Vote No on Compensation

IOPA members conducted two Vote No Campaigns:

Cardinal received 39% support.Rhode Island’s General Treasurer called on Cardinal Health (CAH) shareholders to Vote No on Cardinal's Say on Pay package at its November 4, 2020 AGM. Between 2006 and 2012, Cardinal distributed 11 billion opioid pills, contributing to an epidemic that has claimed the lives of nearly 100,000 Americans.   Rhode Island’s General Treasurer’s SEC Exempt Solicitation is available here.

AmerisourceBergen received 72% of the independent votes cast. The Connecticut State Treasurer called on AmerisourceBergen (ABC) shareholders to reject ABC's compensation on its proxy for its March 11, 2021 AGM.  The proposal reflects payouts for certain executives that are significantly above target despite a $6.6 billion legal charge made in connection with the proposed settlement of opioid-related claims – triggering the company’s largest-ever loss.  The Connecticut And Rhode Island Treasurers’ Sec Exempt Solicitation is available here. 

IOPA sent letters to Chairs of the Board Compensation Committees at eleven companies (Assertio, Endo, JNJ, MNK, MCK, RAD, Teva, Viatris, WMT, WBA, and CVS).   The letters serve as notice that the IOPA is scrutinizing how executive compensation is handled in light of charges being booked for opioid settlements.

The letters say, in part: ”Against this backdrop of continued concern, companies named in Attorneys General and city and state lawsuits have booked charges against earnings of $5 billion and, in some case, more, in anticipation of settlements.  In most cases, companies insulate executives from the impact of these charges when calculating incentive compensation metrics.  And in most cases companies fail to disclose the specific amounts excluded.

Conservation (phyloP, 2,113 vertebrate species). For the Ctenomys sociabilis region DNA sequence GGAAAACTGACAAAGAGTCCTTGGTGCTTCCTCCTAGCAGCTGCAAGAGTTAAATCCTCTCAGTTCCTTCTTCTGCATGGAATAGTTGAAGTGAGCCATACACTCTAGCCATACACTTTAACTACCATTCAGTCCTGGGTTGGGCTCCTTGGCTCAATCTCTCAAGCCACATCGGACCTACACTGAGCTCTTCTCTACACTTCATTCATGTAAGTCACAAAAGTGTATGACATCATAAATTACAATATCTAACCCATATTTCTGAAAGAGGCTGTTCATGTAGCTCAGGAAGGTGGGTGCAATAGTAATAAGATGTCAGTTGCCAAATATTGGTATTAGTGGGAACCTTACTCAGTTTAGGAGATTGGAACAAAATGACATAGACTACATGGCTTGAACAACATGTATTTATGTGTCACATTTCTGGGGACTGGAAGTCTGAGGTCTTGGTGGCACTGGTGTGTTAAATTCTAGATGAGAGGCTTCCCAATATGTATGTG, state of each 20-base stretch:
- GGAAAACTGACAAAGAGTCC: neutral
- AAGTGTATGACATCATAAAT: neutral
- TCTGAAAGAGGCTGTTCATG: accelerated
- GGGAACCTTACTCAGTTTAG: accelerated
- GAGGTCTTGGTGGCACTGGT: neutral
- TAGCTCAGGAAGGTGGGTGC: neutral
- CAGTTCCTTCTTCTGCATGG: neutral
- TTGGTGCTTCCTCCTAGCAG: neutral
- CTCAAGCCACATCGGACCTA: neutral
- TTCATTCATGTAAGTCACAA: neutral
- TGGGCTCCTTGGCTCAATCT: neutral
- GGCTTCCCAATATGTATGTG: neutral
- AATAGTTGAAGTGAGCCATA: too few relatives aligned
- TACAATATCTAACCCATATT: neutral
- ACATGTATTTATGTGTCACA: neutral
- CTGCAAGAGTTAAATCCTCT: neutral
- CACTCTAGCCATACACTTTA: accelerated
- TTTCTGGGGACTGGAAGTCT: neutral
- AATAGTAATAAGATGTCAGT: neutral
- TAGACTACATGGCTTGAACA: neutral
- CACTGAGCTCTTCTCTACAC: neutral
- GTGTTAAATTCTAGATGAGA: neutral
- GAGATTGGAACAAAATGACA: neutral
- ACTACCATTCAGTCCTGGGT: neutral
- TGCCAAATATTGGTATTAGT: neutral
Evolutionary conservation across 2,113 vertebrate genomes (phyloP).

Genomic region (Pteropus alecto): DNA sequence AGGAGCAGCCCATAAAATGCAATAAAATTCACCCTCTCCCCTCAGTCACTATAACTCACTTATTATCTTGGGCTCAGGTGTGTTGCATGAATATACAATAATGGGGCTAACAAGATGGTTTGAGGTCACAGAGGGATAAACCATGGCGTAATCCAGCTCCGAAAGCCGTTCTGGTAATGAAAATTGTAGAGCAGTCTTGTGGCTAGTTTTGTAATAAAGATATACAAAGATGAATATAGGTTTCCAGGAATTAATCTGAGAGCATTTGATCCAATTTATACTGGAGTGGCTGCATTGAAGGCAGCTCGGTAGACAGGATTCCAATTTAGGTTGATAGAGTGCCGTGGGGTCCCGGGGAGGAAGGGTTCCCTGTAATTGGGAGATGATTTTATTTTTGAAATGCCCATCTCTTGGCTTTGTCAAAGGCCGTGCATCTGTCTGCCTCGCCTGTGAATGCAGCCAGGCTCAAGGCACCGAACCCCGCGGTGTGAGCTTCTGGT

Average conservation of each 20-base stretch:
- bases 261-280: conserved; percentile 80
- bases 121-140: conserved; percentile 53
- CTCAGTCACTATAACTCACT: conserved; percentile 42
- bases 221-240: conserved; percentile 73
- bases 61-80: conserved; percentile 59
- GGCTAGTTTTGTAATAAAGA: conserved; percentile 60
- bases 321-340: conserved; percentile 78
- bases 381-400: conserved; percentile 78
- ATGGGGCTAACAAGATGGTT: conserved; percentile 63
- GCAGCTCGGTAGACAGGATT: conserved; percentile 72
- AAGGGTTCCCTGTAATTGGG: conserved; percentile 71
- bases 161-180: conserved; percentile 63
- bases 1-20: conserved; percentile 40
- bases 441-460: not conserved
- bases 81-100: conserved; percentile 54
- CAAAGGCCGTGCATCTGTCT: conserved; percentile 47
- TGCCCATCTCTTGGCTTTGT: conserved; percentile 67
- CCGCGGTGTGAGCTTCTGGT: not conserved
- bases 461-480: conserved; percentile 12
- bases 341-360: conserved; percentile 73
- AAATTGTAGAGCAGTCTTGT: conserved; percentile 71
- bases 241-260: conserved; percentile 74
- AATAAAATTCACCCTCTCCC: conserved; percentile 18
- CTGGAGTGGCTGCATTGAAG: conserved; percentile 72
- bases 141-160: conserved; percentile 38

In all cases, investors pay the price for these settlements in lost profits, often five to ten years’ worth.  These are profits that could have been reinvested in research and development, human capital or acquisitions. 

We ask you to consider that investors are increasingly scrutinizing these arrangements and there is evidence that the environment in which these decisions are being made has changed.   Investors are voting against proposed executive incentive pay structures at companies that booked billion-dollar opioid settlement charges, and at the same time, boosted executive incentive pay.  In the recent case of Cardinal Health, the company recorded a $4.6 billion charge for opioid settlement costs at the same time it awarded the CEO an above target annual incentive award.  However, following a “vote no” shareholder campaign, holders of 39% of shares opposed the company’s “say on pay” proposal.”

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